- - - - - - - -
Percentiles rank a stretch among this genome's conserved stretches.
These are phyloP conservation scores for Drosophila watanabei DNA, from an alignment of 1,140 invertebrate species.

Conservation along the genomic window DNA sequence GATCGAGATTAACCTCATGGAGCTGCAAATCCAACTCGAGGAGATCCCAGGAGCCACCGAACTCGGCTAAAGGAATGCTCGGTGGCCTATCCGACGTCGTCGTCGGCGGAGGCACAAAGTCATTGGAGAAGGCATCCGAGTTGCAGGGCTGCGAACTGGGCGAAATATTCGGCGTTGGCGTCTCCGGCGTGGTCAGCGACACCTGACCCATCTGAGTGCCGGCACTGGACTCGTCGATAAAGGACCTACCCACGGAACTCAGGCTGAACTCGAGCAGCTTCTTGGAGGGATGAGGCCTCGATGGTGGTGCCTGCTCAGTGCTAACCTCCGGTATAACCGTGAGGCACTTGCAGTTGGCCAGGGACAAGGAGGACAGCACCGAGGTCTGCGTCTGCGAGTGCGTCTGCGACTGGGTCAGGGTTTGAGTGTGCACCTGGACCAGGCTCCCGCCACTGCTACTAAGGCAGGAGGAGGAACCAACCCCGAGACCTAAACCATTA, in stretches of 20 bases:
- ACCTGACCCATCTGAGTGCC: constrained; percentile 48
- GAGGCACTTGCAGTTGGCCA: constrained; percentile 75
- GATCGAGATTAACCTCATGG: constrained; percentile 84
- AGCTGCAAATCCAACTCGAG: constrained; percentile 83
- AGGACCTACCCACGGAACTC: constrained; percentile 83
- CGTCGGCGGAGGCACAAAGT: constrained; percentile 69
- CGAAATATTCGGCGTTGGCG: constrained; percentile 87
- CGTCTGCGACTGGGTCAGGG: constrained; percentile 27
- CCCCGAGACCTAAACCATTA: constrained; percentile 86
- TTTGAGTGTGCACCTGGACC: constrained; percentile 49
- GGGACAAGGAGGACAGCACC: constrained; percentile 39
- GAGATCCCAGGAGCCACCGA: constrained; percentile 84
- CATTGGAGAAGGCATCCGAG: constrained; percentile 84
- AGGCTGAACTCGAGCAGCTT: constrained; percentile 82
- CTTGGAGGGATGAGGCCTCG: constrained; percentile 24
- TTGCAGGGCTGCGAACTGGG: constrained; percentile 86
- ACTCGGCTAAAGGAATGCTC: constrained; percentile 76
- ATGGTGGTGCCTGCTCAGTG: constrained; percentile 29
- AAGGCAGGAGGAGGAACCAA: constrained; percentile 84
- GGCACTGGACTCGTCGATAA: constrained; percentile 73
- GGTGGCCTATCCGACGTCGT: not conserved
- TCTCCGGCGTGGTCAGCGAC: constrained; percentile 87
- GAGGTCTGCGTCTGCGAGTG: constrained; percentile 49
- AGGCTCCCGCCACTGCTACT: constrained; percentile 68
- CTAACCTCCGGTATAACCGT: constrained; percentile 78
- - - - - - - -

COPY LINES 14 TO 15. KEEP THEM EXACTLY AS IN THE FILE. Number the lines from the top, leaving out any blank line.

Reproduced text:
- GGGACAAGGAGGACAGCACC: constrained; percentile 39
- GAGATCCCAGGAGCCACCGA: constrained; percentile 84